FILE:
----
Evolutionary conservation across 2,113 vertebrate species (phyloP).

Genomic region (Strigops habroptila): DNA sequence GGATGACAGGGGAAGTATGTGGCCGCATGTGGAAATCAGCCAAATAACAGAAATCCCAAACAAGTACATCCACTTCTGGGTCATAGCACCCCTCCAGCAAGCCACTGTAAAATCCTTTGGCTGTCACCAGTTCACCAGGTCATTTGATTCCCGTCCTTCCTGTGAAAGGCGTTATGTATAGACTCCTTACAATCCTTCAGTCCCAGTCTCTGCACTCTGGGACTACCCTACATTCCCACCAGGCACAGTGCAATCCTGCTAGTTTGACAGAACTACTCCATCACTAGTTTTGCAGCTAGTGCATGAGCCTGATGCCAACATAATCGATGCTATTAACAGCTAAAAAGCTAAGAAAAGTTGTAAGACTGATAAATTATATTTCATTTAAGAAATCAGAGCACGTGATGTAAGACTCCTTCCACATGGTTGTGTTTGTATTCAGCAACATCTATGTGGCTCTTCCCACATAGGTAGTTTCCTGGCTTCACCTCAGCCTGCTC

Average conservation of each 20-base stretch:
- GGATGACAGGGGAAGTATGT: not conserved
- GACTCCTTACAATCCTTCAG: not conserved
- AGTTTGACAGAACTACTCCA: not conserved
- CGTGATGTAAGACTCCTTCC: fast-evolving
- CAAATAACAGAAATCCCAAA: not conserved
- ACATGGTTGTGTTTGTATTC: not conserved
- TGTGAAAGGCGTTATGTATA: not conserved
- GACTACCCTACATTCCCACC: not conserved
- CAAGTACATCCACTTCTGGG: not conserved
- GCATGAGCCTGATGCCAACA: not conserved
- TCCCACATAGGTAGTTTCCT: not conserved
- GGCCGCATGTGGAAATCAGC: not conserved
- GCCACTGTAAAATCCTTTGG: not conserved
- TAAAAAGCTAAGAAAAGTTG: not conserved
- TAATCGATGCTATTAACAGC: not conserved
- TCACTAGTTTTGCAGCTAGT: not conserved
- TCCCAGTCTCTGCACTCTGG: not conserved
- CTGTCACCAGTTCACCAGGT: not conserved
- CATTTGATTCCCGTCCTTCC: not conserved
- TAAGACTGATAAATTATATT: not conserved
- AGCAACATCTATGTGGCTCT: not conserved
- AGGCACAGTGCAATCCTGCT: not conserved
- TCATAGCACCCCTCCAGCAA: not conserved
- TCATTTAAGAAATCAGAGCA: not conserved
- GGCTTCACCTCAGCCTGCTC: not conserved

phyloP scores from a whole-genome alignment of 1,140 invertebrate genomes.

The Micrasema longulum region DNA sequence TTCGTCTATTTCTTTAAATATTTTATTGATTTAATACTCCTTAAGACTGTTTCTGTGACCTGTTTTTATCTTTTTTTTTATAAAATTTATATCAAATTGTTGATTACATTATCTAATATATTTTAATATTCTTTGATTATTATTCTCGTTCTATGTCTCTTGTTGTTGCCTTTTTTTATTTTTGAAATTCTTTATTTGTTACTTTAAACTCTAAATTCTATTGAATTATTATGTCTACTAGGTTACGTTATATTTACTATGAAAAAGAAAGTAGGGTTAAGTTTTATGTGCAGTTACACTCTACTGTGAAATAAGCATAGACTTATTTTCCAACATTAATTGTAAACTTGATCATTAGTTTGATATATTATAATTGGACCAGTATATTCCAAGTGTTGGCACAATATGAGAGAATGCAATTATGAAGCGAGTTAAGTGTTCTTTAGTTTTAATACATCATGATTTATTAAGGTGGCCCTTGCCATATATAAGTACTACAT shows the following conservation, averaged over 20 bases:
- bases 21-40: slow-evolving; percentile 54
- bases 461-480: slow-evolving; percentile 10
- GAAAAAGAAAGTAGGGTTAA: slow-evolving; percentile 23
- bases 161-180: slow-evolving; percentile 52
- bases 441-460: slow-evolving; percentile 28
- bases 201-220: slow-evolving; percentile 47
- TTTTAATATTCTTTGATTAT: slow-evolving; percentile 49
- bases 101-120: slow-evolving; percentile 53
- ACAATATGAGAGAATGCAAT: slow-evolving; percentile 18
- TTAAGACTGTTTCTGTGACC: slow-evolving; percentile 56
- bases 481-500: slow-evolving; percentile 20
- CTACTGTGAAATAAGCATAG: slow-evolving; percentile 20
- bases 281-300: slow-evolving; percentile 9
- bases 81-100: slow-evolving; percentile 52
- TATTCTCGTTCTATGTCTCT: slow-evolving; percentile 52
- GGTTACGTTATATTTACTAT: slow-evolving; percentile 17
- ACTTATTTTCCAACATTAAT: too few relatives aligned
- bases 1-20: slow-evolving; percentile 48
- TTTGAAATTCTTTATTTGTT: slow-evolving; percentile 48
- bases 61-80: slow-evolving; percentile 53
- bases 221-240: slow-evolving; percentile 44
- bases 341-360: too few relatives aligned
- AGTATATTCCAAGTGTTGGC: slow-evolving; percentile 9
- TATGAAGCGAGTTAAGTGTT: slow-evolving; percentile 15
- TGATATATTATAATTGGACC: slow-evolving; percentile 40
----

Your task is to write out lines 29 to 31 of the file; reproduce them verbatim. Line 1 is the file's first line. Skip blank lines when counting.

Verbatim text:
phyloP scores from a whole-genome alignment of 1,140 invertebrate genomes.

The Micrasema longulum region DNA sequence TTCGTCTATTTCTTTAAATATTTTATTGATTTAATACTCCTTAAGACTGTTTCTGTGACCTGTTTTTATCTTTTTTTTTATAAAATTTATATCAAATTGTTGATTACATTATCTAATATATTTTAATATTCTTTGATTATTATTCTCGTTCTATGTCTCTTGTTGTTGCCTTTTTTTATTTTTGAAATTCTTTATTTGTTACTTTAAACTCTAAATTCTATTGAATTATTATGTCTACTAGGTTACGTTATATTTACTATGAAAAAGAAAGTAGGGTTAAGTTTTATGTGCAGTTACACTCTACTGTGAAATAAGCATAGACTTATTTTCCAACATTAATTGTAAACTTGATCATTAGTTTGATATATTATAATTGGACCAGTATATTCCAAGTGTTGGCACAATATGAGAGAATGCAATTATGAAGCGAGTTAAGTGTTCTTTAGTTTTAATACATCATGATTTATTAAGGTGGCCCTTGCCATATATAAGTACTACAT shows the following conservation, averaged over 20 bases:
- bases 21-40: slow-evolving; percentile 54